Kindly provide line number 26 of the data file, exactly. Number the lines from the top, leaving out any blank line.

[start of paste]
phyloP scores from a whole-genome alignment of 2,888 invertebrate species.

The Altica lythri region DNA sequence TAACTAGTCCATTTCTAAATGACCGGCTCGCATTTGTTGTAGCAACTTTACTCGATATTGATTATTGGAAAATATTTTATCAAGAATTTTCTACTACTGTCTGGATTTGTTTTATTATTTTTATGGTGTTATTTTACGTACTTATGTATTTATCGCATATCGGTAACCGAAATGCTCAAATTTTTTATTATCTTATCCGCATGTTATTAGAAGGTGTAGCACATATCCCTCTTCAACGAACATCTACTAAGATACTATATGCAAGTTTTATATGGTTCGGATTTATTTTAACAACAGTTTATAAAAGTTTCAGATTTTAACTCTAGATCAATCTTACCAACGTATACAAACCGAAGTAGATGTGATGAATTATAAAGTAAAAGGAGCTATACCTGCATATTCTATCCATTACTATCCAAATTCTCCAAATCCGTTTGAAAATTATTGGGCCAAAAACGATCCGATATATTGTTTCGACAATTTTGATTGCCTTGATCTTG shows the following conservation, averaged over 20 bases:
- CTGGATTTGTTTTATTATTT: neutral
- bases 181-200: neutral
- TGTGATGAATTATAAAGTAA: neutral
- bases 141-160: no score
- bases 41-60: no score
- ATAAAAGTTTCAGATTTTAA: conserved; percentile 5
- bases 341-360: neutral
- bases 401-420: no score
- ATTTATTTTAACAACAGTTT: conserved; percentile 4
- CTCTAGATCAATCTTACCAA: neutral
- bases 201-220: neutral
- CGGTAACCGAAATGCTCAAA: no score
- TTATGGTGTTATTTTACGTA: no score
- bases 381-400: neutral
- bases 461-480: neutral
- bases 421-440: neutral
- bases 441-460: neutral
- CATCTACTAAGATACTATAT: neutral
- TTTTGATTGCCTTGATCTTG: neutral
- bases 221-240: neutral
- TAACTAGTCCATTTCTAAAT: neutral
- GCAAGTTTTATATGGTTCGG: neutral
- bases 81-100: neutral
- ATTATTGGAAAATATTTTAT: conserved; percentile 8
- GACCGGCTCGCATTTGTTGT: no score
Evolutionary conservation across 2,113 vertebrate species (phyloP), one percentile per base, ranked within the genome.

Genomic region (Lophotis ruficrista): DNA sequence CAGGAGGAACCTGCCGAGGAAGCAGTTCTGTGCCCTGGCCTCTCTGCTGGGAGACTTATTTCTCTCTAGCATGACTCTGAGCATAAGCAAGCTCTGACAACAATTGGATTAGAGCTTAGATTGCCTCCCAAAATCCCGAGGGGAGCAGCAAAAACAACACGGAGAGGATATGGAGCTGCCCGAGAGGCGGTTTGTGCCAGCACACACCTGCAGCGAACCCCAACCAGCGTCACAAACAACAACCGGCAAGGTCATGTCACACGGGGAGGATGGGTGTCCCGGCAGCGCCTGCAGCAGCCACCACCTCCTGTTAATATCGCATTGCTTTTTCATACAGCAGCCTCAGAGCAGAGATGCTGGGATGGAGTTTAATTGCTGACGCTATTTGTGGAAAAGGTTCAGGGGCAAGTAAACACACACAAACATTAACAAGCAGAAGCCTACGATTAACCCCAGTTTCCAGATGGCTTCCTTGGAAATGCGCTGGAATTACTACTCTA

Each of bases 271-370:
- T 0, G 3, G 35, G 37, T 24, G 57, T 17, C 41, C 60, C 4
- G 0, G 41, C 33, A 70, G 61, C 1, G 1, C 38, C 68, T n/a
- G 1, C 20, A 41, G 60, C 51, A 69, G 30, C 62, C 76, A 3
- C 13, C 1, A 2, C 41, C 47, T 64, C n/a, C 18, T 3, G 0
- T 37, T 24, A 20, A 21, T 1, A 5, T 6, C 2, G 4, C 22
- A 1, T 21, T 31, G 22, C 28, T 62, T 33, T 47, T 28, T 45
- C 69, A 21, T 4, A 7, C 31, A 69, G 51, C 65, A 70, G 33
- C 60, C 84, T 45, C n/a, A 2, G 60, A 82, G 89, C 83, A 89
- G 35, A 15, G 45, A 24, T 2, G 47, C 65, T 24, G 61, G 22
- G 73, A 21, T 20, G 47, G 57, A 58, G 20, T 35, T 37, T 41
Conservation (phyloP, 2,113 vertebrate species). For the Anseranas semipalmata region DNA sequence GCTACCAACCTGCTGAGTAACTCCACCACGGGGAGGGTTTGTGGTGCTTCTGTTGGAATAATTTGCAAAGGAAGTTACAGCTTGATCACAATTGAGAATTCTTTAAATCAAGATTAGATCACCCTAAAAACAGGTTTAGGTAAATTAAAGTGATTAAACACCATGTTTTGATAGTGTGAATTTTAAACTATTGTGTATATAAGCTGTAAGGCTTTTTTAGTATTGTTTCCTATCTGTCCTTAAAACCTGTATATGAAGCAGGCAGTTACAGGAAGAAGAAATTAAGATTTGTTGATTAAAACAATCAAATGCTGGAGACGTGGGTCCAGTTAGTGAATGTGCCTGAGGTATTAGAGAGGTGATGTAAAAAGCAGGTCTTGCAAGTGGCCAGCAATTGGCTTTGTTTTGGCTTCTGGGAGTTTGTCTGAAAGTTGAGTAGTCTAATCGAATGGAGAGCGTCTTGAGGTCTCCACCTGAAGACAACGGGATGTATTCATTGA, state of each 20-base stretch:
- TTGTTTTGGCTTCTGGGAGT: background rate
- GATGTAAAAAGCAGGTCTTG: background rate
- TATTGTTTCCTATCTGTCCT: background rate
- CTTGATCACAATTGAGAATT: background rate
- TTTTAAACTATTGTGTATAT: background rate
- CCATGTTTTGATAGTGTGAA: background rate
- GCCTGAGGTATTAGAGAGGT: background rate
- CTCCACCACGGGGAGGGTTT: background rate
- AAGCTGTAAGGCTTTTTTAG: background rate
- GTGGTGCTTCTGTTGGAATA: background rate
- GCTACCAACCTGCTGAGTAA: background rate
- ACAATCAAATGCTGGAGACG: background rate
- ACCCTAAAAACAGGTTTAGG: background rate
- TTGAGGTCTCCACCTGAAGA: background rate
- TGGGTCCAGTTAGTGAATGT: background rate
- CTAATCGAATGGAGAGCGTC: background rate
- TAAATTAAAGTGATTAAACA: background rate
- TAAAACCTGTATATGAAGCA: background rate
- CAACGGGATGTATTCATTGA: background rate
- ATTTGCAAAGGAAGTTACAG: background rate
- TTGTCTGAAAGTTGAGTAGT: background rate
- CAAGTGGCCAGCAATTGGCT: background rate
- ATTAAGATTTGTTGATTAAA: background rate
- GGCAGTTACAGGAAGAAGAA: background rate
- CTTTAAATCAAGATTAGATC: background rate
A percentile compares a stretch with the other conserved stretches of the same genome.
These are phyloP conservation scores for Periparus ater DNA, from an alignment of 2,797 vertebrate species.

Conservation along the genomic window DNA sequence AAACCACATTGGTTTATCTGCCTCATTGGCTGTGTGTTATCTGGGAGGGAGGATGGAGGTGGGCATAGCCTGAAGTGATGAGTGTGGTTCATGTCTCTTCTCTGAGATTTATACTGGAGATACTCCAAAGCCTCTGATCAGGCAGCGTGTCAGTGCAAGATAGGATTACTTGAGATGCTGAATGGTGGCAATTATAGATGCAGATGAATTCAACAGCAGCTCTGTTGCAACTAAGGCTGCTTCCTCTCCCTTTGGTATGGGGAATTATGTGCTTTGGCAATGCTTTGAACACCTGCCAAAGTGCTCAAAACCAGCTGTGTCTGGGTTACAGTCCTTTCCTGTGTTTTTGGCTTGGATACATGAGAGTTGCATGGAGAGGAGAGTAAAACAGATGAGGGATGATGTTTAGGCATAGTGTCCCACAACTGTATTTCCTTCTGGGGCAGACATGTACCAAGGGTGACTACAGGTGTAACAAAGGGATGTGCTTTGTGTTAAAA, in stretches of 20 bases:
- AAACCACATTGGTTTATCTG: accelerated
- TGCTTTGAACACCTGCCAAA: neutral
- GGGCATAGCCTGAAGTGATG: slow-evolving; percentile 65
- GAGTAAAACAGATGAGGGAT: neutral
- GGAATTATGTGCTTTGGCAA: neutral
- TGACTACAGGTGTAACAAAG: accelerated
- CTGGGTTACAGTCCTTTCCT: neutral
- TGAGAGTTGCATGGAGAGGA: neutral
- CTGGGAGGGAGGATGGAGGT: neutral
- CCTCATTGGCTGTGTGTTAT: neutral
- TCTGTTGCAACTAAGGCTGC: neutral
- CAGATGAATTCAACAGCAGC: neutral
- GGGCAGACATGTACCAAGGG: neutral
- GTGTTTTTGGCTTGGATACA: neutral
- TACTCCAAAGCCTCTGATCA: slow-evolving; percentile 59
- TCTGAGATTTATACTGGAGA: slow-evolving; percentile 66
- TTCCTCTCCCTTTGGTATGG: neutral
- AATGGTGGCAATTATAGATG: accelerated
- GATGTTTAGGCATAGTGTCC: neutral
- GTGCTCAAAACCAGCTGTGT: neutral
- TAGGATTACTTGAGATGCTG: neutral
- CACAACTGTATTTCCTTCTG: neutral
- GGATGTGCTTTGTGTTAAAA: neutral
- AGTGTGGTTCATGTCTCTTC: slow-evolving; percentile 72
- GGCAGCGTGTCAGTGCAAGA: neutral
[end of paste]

- ATTATTGGAAAATATTTTAT: conserved; percentile 8